Monday, 16 January 2017

a Kingfisher, Washday blues, Rattoo Tower, Gaelscoil rebrand and Convent Memories

This kingfisher was photographed by Timothy John MacSweeney on the river Blackwater near Kanturk in Co. Cork.


The Bad Old Days

This is a picture of a washtub and a washboard. This was the washing machine of your mothers.
I dont know any man who ever washed clothes in one of these.

Picture it for a minute and count your blessings.

Monday was washday. There was no running water so water had to be brought in buckets from a water barrel in the yard. The water was boiled in a Burko, if you were lucky, or a big pot on the range or over an open fire if you weren't. The boiling water was then transferred to the washtub. The clothes were scrubbed on the wash board, using a big bar of Ivy or Sunlight soap. There was rinsing, blueing an starching to follow.

Washing was a day's work and hard work at that.
Now don't you feel privileged to live in present times?



Photos; Bridget O'Connor

Rattoo Tower

A Poem by Pat Given from his anthology, October Stocktaking

A slender pencil pointing to the skies
I see you there. The story that you wrote
Erased by time, by men forgot.
But still you stand and still you tantalise.
The leather books compiled upon this site,
Are no longer legible to human eye.
But you, clear stylus still, endure to write
Their meaning on the uncomprehending sky.
To all who pause and contemplate this scene
These silent stones become a speaking tongue
Of God and man and Christ between,
And toil transmuted when for Heaven done.
O Tower, to each succeeding age

You preach more eloquently than printed page.


Beatha Teanga í a Labhairt

For a language to live it must be spoken

Gaelscoil Lios Tuathail has rebranded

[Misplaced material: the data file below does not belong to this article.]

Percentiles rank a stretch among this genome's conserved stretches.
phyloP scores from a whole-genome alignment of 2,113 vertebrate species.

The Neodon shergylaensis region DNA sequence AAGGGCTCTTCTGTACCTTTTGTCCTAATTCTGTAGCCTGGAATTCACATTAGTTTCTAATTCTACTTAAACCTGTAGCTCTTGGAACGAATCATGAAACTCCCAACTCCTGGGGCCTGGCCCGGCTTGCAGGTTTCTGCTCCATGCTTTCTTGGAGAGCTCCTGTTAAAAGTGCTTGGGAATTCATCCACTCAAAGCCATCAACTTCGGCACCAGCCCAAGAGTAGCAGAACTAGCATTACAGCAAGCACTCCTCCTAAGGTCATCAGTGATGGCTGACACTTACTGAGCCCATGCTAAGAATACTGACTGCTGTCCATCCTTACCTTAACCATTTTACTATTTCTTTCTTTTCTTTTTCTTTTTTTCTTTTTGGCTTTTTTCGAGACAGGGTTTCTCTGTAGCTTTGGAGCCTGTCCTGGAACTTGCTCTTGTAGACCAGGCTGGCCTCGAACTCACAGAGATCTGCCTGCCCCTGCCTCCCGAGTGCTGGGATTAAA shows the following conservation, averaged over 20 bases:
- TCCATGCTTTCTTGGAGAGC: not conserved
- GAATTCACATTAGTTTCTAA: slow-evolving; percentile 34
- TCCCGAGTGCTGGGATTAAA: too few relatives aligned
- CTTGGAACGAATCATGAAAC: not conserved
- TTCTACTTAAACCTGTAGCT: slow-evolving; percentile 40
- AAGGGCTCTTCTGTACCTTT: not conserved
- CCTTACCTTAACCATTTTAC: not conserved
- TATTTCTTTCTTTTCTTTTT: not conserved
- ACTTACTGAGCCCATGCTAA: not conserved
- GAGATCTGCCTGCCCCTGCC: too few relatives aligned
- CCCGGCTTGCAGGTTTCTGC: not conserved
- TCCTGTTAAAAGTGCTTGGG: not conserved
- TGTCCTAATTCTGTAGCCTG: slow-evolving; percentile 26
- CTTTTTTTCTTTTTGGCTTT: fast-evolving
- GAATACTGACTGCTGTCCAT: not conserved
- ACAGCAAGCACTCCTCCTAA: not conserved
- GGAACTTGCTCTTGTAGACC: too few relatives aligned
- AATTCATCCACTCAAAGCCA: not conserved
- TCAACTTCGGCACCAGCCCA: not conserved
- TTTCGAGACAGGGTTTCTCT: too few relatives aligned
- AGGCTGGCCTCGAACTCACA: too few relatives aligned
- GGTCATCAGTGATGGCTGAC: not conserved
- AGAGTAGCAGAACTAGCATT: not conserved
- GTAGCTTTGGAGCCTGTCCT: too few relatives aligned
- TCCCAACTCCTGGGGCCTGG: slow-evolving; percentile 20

Convent Memories

Whenever I mention the convent or post a picture of it on Facebook, it always prompts a flood of memories. 

Not everyone is on Facebook, so here are a few recent comments;

Sr Dympna must be turning in her grave. Not a lady to turn lightly without 'having a word' with the Man on High. (Kay Caball)

Great memories of this little church, first confession etc . (Máire Logue)

What a waste! Sr Dympna loved the gardens, with the help of a man named Mackassey. I remember walking around the gardens following the Priest with the Blessed Sacrament all of us in our white dresses. It was Corpus Christi. We had another name for it. Does anyone know what it was ? (Maria Sham)

About 15 of us started our school days there. It was known as Babies and High Infants. Sister Claire and Sister Consolata. with Sister Frances keeping a very close eye on us. The down side was when we went to the boys school into 1st class we got a very frosty reception. It is so sad to see this beautiful building going to wreck and ruin. (Jim Halpin)

What a pity, such a beautiful church  and left there to rot. Wanted to get married in that church but it was bought before we started planning  (Catherine Nolan)

These are just a few samples of the many responses to the pictures. I think Liz Dunne's comment summed up how everyone feels about the convent: 

 So sad to see it falling into decline - I wish I had the pennies to save it!

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